S&B appeals the disqualification of its application. Joined by S&B, SL appeals the rejection of the proposed settlement. We review the Commission's decisions under the familiar arbitrary and capricious standard. See 5 U.S.C. § 706(2)(A) (1994); Serafyn v. FCC, 149 F.3d 1213, 1219 (D.C.Cir.1998).



Represented in this appeal by Martin, S&B spends nearly half its brief challenging the ALJ's finding that Martin and Schulze suborned Baptist's perjury. We have no authority to consider that issue, however, for the Review Board expressly declined to reach it. See Review Board Order, 2 F.C.C.R. at 5510 p 34 (concluding that "we need not reach the more serious question whether the applicant's conduct constitutes 'subornation of perjury' " because Schulze "proffer[ed] a false version of the events surrounding the securing of the [transmitter] site") (citation omitted).* We turn to S&B's challenges to the real party-in-interest and lack-of-candor findings.


In determining that Ozan was the real party-in-interest behind S&B's application, the ALJ credited the testimony of Thomas Root, Schulze's former attorney, and Ronald Baptist, S&B's communications specialist. Both had described Ozan's behind-the-scenes role with respect to S&B's application. The ALJ rejected as "sheer fabrication"--a "web of lies," as he also put it--the contrary testimony of three S&B witnesses, including Schulze. ALJ Order, 1 F.C.C.R. at 124-25 p 55, 125-26 p 69. We disturb credibility findings affirmed by the Commission only if "patently unsupportable." Williams Enterprises v. NLRB, 956 F.2d 1226, 1232 (D.C.Cir.1992).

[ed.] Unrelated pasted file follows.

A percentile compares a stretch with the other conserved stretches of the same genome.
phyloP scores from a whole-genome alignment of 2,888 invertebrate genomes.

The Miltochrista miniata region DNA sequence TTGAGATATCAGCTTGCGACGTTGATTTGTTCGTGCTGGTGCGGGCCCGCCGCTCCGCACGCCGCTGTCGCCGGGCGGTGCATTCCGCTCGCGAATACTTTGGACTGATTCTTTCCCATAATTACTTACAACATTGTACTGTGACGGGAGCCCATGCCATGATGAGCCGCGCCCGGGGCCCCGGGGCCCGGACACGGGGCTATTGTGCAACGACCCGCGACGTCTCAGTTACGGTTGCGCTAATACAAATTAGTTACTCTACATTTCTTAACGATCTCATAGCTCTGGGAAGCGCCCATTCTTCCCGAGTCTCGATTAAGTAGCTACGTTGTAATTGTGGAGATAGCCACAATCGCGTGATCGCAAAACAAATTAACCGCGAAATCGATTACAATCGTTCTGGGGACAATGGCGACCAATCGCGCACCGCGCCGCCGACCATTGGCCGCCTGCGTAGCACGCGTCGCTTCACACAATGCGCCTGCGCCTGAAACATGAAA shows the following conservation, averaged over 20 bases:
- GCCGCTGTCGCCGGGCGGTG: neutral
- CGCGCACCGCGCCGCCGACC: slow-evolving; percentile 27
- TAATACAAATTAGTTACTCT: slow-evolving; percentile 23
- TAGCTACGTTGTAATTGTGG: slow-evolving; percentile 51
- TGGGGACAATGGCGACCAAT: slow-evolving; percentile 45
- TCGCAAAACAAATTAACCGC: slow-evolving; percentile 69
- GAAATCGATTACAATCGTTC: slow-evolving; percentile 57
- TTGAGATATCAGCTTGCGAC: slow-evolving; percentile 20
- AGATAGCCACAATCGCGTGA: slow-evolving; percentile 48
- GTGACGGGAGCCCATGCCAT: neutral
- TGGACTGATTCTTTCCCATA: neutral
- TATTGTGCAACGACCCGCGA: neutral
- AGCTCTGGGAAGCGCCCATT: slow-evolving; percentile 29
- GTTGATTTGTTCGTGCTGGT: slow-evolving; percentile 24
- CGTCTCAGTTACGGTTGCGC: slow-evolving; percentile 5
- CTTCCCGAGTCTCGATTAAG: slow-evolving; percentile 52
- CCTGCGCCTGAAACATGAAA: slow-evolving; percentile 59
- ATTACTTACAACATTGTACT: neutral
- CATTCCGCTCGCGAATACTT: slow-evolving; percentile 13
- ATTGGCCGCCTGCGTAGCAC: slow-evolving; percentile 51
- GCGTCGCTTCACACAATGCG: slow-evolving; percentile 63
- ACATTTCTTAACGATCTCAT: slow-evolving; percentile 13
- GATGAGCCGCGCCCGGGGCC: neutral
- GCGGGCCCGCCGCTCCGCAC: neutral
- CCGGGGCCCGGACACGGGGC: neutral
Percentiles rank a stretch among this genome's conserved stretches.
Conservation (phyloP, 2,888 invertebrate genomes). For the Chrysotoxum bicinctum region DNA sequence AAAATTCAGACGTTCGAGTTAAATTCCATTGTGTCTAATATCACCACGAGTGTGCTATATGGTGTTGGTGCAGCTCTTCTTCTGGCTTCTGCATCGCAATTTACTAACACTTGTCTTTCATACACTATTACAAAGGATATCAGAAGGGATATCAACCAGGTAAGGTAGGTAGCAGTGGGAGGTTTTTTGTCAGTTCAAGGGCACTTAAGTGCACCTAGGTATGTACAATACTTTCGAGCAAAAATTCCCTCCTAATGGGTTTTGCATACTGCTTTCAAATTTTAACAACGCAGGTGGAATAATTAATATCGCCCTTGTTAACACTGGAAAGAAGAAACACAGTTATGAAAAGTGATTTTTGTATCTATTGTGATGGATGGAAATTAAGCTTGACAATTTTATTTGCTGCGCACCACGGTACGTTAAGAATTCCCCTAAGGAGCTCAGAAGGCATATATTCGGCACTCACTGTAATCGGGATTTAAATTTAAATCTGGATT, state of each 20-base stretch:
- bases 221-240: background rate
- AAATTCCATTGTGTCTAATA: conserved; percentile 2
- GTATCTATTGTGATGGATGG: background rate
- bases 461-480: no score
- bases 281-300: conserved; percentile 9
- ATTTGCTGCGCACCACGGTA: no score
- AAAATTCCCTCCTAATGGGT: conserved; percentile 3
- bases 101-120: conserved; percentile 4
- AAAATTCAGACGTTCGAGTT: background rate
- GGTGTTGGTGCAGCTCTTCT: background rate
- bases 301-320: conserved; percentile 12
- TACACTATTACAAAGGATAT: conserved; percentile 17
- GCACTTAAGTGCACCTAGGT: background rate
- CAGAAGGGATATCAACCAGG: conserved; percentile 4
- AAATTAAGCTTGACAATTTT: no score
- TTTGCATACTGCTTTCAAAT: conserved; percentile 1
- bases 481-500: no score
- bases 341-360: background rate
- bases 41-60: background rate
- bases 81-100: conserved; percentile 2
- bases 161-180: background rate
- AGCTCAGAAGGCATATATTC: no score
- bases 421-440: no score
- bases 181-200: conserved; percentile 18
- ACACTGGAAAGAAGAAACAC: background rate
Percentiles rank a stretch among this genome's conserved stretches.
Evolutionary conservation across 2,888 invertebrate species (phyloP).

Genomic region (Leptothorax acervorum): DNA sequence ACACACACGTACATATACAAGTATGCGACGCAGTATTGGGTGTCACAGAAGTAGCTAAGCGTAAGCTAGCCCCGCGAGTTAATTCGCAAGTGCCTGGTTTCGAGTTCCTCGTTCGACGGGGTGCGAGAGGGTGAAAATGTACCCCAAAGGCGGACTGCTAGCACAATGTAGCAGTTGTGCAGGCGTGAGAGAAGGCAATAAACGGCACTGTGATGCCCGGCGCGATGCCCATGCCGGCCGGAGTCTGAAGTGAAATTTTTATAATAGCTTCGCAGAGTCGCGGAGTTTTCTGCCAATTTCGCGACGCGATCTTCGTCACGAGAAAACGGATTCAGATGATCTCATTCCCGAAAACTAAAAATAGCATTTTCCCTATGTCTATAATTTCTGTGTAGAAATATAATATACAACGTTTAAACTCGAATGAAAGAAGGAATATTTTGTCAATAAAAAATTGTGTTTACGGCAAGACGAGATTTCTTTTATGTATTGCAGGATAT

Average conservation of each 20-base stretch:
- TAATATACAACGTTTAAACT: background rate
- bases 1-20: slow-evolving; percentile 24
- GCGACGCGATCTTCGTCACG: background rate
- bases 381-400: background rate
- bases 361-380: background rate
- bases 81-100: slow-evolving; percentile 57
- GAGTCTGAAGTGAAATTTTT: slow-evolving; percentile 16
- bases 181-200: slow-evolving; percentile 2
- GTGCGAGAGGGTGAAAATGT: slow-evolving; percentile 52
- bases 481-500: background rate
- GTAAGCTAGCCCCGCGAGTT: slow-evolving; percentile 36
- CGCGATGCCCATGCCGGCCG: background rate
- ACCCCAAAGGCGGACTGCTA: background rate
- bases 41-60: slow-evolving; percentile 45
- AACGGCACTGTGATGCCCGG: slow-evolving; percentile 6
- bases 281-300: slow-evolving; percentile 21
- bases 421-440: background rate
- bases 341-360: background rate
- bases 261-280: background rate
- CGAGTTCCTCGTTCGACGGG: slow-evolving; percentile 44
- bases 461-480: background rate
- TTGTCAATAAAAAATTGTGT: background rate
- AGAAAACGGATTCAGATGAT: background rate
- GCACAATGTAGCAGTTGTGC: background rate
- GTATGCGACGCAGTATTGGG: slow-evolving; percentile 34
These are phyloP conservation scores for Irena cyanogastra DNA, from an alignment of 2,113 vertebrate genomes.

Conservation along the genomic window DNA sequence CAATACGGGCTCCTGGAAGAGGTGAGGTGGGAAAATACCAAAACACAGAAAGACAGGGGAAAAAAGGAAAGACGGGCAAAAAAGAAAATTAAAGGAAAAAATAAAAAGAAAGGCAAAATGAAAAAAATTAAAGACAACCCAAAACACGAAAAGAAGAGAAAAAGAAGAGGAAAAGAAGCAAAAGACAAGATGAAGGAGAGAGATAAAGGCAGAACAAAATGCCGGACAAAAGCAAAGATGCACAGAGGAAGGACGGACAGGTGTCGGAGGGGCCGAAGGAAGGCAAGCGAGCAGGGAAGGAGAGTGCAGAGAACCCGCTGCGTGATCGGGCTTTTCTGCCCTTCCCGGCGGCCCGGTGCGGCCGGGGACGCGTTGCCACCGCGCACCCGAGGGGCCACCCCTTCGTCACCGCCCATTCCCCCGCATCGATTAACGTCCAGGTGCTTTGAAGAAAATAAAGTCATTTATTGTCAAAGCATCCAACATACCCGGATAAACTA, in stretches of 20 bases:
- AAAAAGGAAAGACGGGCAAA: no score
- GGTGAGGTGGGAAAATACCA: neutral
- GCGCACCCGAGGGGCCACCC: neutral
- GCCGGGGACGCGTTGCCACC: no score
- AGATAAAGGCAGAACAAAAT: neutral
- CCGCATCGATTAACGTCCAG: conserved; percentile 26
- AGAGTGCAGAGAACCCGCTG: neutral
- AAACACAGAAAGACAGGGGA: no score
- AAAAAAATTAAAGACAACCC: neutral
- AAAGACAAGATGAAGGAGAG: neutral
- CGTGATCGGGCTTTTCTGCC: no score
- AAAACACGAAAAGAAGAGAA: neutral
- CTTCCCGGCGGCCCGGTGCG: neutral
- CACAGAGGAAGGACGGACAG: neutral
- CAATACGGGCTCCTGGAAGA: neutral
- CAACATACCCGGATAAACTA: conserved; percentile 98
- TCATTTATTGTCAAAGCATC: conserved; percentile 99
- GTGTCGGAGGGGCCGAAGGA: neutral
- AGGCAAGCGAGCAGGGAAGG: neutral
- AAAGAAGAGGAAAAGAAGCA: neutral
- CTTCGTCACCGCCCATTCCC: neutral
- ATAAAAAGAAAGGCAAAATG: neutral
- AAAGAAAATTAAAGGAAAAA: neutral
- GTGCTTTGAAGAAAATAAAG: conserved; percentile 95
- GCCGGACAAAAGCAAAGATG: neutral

S&B argues that Root's testimony should not have been credited because shortly after the Commission first denied review of S&B's disqualification, Root was convicted on numerous state and federal charges of fraud, racketeering, and conspiracy. See Petroleum V. Nasby Corp., 10 F.C.C.R. 6029, 6030 p 6 (1995). Rejecting this argument, the Commission observed that the Review Board had determined (after the Conroe remand) that Root had testified credibly regarding Ozan's role in the Blanco and Conroe proceedings--a determination that the Review Board made with full knowledge of Root's subsequent convictions. See Commission Order I, 12 F.C.C.R. at 2607 pp 13-14. The Commission ruled that the Review Board had given adequate reasons for crediting Root's testimony, pointing out not only that his testimony was corroborated by two other witnesses and by documentary evidence, but also that he had no apparent motive to lie. S&B offers no reason why Root's convictions, which were weighed by the Commission, render the ALJ's credibility determination "patently unsupportable."


S&B next argues that Baptist's testimony should not have been credited because he lied about the Castle Rock transmitter site. Despite Baptist's admitted perjury, the ALJ credited his account of Ozan's involvement in S&B's Blanco application. Affirming the ALJ's credibility determination, the Review Board stated: "The fact that Baptist voluntarily exposed himself to penal sanctions [by recanting] lends credence to his claim of truthfulness the second time he testified." Review Board Order, 2 F.C.C.R. at 5510 p 34. Again, S&B offers no reason for questioning the ALJ's credibility determination.


Having considered S&B's remaining arguments and finding none persuasive, we affirm the Commission's determination that Ozan was the real party-in-interest behind S&B's Blanco application. Because the Commission found the real party-in-interest determination independently sufficient to justify S&B's disqualification, we need not consider S&B's challenge to the Commission's alternative determination that Schulze lied about the Castle Rock transmitter site.



This brings us to SL's challenge to the agency's refusal to approve the proposed third-party settlement agreement. Joined by S&B, SL argues that the Commission's refusal to approve the settlement violates the 1997 Budget Act, conflicts with its own precedent, and is contrary to the public interest.